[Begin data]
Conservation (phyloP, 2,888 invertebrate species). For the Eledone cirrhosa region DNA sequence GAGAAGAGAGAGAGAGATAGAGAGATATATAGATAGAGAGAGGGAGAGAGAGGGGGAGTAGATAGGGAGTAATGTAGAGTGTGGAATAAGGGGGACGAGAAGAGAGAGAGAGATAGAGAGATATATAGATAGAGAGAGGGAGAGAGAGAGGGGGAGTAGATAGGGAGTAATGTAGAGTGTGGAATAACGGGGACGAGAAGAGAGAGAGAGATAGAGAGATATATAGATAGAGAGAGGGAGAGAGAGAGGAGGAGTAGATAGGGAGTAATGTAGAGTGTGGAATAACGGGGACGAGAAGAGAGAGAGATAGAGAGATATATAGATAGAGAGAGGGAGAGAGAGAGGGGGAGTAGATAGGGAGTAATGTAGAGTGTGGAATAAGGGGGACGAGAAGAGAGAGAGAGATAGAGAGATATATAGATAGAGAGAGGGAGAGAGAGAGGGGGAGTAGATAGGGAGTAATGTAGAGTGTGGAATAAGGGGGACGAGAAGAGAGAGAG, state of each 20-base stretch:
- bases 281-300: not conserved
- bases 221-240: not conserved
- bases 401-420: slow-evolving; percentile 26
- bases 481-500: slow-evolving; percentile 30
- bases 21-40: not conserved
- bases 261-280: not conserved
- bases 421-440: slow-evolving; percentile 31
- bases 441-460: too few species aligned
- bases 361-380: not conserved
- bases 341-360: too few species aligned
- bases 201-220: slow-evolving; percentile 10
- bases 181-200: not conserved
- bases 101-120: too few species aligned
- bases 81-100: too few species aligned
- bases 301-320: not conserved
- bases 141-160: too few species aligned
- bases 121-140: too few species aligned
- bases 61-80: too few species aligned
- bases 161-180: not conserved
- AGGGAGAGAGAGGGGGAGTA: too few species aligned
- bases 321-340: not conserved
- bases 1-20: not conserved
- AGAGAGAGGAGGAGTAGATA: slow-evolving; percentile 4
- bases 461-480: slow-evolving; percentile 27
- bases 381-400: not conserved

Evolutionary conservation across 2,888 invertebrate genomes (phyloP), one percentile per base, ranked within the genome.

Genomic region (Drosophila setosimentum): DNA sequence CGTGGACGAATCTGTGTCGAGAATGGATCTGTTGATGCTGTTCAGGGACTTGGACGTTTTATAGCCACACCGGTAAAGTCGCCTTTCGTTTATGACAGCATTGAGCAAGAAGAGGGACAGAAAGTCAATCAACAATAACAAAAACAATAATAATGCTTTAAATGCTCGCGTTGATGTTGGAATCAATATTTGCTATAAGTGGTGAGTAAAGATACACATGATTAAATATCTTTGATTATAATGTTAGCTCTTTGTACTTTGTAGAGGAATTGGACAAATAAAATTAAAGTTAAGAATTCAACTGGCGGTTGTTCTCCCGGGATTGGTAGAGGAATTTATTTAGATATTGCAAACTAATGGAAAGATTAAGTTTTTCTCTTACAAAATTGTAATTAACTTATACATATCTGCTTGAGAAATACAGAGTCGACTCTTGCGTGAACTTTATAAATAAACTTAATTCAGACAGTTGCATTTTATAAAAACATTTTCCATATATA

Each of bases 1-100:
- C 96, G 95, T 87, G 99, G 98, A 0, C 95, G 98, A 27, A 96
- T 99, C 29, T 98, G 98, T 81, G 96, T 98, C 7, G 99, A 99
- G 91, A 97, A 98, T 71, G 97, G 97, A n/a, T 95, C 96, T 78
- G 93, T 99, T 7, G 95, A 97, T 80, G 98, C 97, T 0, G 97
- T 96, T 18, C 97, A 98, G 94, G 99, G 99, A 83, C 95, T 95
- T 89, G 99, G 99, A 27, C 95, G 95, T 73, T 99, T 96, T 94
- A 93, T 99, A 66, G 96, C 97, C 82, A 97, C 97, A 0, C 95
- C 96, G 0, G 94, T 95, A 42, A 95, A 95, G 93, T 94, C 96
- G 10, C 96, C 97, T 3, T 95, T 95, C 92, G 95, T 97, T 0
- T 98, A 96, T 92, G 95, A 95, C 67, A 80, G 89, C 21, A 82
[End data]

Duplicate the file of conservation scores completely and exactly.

Conservation (phyloP, 2,888 invertebrate species). For the Eledone cirrhosa region DNA sequence GAGAAGAGAGAGAGAGATAGAGAGATATATAGATAGAGAGAGGGAGAGAGAGGGGGAGTAGATAGGGAGTAATGTAGAGTGTGGAATAAGGGGGACGAGAAGAGAGAGAGAGATAGAGAGATATATAGATAGAGAGAGGGAGAGAGAGAGGGGGAGTAGATAGGGAGTAATGTAGAGTGTGGAATAACGGGGACGAGAAGAGAGAGAGAGATAGAGAGATATATAGATAGAGAGAGGGAGAGAGAGAGGAGGAGTAGATAGGGAGTAATGTAGAGTGTGGAATAACGGGGACGAGAAGAGAGAGAGATAGAGAGATATATAGATAGAGAGAGGGAGAGAGAGAGGGGGAGTAGATAGGGAGTAATGTAGAGTGTGGAATAAGGGGGACGAGAAGAGAGAGAGAGATAGAGAGATATATAGATAGAGAGAGGGAGAGAGAGAGGGGGAGTAGATAGGGAGTAATGTAGAGTGTGGAATAAGGGGGACGAGAAGAGAGAGAG, state of each 20-base stretch:
- bases 281-300: not conserved
- bases 221-240: not conserved
- bases 401-420: slow-evolving; percentile 26
- bases 481-500: slow-evolving; percentile 30
- bases 21-40: not conserved
- bases 261-280: not conserved
- bases 421-440: slow-evolving; percentile 31
- bases 441-460: too few species aligned
- bases 361-380: not conserved
- bases 341-360: too few species aligned
- bases 201-220: slow-evolving; percentile 10
- bases 181-200: not conserved
- bases 101-120: too few species aligned
- bases 81-100: too few species aligned
- bases 301-320: not conserved
- bases 141-160: too few species aligned
- bases 121-140: too few species aligned
- bases 61-80: too few species aligned
- bases 161-180: not conserved
- AGGGAGAGAGAGGGGGAGTA: too few species aligned
- bases 321-340: not conserved
- bases 1-20: not conserved
- AGAGAGAGGAGGAGTAGATA: slow-evolving; percentile 4
- bases 461-480: slow-evolving; percentile 27
- bases 381-400: not conserved

Evolutionary conservation across 2,888 invertebrate genomes (phyloP), one percentile per base, ranked within the genome.

Genomic region (Drosophila setosimentum): DNA sequence CGTGGACGAATCTGTGTCGAGAATGGATCTGTTGATGCTGTTCAGGGACTTGGACGTTTTATAGCCACACCGGTAAAGTCGCCTTTCGTTTATGACAGCATTGAGCAAGAAGAGGGACAGAAAGTCAATCAACAATAACAAAAACAATAATAATGCTTTAAATGCTCGCGTTGATGTTGGAATCAATATTTGCTATAAGTGGTGAGTAAAGATACACATGATTAAATATCTTTGATTATAATGTTAGCTCTTTGTACTTTGTAGAGGAATTGGACAAATAAAATTAAAGTTAAGAATTCAACTGGCGGTTGTTCTCCCGGGATTGGTAGAGGAATTTATTTAGATATTGCAAACTAATGGAAAGATTAAGTTTTTCTCTTACAAAATTGTAATTAACTTATACATATCTGCTTGAGAAATACAGAGTCGACTCTTGCGTGAACTTTATAAATAAACTTAATTCAGACAGTTGCATTTTATAAAAACATTTTCCATATATA

Each of bases 1-100:
- C 96, G 95, T 87, G 99, G 98, A 0, C 95, G 98, A 27, A 96
- T 99, C 29, T 98, G 98, T 81, G 96, T 98, C 7, G 99, A 99
- G 91, A 97, A 98, T 71, G 97, G 97, A n/a, T 95, C 96, T 78
- G 93, T 99, T 7, G 95, A 97, T 80, G 98, C 97, T 0, G 97
- T 96, T 18, C 97, A 98, G 94, G 99, G 99, A 83, C 95, T 95
- T 89, G 99, G 99, A 27, C 95, G 95, T 73, T 99, T 96, T 94
- A 93, T 99, A 66, G 96, C 97, C 82, A 97, C 97, A 0, C 95
- C 96, G 0, G 94, T 95, A 42, A 95, A 95, G 93, T 94, C 96
- G 10, C 96, C 97, T 3, T 95, T 95, C 92, G 95, T 97, T 0
- T 98, A 96, T 92, G 95, A 95, C 67, A 80, G 89, C 21, A 82